An emergency medical services (EMS) levy will be included for Washougal voters on the November 7 General Election ballot.
It is a property tax levy specifically used to provide emergency medical services.
If approved, the six-year replacement EMS levy would cost property owners 50 cents per $1,000 assessed property value for six years. The levy, which requires a 60 percent “yes” vote to pass, would cost the owner of a home assessed at $350,000, $14.60 per month or $175 annually, from 2018 through 2023.
Voters approved the most recent six-year levy, at 50 cents per $1,000 of assessed property value, in 2010.
Washougal property owners are experiencing temporary property tax relief this year, because there is no EMS levy included in the city’s 2017 budget. Mayor Sean Guard said in October of 2016 that, ultimately, it was his responsibility to submit the property tax levy for the Nov. 8, 2016 election ballot.
The 2017 city of Washougal budget includes the use of $646,900 in existing money in the EMS fund toward the payment to Camas for ongoing operations. Additionally, $134,453 in reserves were transferred to Camas to be held in the Fire and EMS reserve on Washougal’s behalf.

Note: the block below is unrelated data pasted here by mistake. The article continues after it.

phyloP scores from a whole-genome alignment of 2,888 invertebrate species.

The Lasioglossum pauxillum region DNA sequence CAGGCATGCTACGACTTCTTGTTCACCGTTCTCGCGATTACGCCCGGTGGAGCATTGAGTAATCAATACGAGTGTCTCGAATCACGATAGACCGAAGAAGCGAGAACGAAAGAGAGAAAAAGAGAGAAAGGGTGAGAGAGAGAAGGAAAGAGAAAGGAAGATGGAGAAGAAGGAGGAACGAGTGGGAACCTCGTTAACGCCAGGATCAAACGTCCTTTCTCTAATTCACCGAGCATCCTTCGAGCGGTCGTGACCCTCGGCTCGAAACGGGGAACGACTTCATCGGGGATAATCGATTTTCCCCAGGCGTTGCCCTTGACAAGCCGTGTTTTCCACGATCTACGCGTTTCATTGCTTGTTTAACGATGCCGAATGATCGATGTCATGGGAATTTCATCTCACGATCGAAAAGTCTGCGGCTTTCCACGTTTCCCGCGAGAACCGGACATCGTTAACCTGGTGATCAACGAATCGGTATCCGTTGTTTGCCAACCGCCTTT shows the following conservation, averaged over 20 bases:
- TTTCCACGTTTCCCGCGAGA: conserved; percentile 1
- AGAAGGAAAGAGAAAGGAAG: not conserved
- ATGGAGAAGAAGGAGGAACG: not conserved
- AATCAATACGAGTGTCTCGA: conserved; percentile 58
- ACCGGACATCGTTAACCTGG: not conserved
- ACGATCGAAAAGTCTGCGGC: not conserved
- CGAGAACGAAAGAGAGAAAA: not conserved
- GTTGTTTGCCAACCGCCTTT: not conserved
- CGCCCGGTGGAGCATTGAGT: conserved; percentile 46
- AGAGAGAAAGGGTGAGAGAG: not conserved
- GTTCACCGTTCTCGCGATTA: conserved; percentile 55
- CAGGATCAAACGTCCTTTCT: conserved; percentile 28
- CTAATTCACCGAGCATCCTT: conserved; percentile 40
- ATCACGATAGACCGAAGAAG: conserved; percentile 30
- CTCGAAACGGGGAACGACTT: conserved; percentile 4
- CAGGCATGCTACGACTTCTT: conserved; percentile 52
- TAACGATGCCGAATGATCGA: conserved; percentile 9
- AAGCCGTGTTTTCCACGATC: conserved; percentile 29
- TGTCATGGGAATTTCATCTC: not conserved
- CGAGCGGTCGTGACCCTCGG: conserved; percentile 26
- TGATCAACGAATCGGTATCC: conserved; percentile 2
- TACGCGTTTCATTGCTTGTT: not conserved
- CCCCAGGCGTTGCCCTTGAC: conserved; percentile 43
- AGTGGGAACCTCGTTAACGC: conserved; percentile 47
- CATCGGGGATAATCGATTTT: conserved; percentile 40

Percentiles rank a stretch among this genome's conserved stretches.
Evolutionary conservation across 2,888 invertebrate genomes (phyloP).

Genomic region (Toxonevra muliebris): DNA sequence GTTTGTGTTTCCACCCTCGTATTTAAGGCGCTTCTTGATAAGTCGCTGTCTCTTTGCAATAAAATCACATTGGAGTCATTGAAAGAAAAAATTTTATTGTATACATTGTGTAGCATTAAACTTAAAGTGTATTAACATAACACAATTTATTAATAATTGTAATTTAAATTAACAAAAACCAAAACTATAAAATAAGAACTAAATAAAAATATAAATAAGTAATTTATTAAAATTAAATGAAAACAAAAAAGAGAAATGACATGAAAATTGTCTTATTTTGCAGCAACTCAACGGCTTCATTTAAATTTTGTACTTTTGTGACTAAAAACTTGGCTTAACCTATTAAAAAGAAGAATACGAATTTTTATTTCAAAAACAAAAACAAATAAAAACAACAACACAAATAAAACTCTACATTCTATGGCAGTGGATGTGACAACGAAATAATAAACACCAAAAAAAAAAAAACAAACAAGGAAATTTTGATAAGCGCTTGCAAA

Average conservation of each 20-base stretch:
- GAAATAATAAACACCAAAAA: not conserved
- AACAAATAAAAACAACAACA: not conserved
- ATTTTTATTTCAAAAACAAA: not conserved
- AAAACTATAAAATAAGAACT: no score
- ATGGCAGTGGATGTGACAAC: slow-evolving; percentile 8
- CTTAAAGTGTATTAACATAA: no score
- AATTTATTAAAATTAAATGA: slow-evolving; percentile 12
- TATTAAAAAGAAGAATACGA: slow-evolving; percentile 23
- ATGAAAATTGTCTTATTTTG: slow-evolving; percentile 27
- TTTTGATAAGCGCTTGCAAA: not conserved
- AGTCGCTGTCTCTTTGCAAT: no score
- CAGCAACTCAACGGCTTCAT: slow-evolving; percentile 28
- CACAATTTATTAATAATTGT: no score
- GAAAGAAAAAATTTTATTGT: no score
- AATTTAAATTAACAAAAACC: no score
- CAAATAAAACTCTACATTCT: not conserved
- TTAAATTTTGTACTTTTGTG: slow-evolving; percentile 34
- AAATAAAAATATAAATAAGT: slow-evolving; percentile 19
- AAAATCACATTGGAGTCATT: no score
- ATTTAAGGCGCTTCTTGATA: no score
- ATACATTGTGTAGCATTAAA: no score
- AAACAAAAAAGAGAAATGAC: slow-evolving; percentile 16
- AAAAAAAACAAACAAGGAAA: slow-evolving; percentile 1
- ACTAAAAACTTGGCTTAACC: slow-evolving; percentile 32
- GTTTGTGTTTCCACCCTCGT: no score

Washougal Public Safety Committee members City Councilwoman Joyce Lindsay and City Councilman Dave Shoemaker, as well as Adam Brice, president of the East Clark Professional Fire Fighters, IAFF Local 2444, provided a statement in favor of the EMS levy for the voters’ pamphlet.
They said the proposition is to reinstate the EMS levy which has funded the paramedic ambulance response provided by the Camas-Washougal Fire Department to the citizens of Washougal.
Similar levies in the city of Camas and the district of East County Fire & Rescue also fund these services.
“Without this levy, there will be no guarantee that an ambulance will be readily available when you call 911,” they wrote. “Your ‘yes’ vote will simply maintain the established service within Washougal.”
The levy will provide paramedic responders and the money necessary to support replacement of ambulances and equipment, offset rising fuel costs, continue mandated training as well as community CPR and First Aid training and provide training and support for firefighters and first responders, the EMS levy supporters continued.
Clark County Elections Program Manager Cathie Garber said no one provided a statement against the EMS levy for the voters’ pamphlet.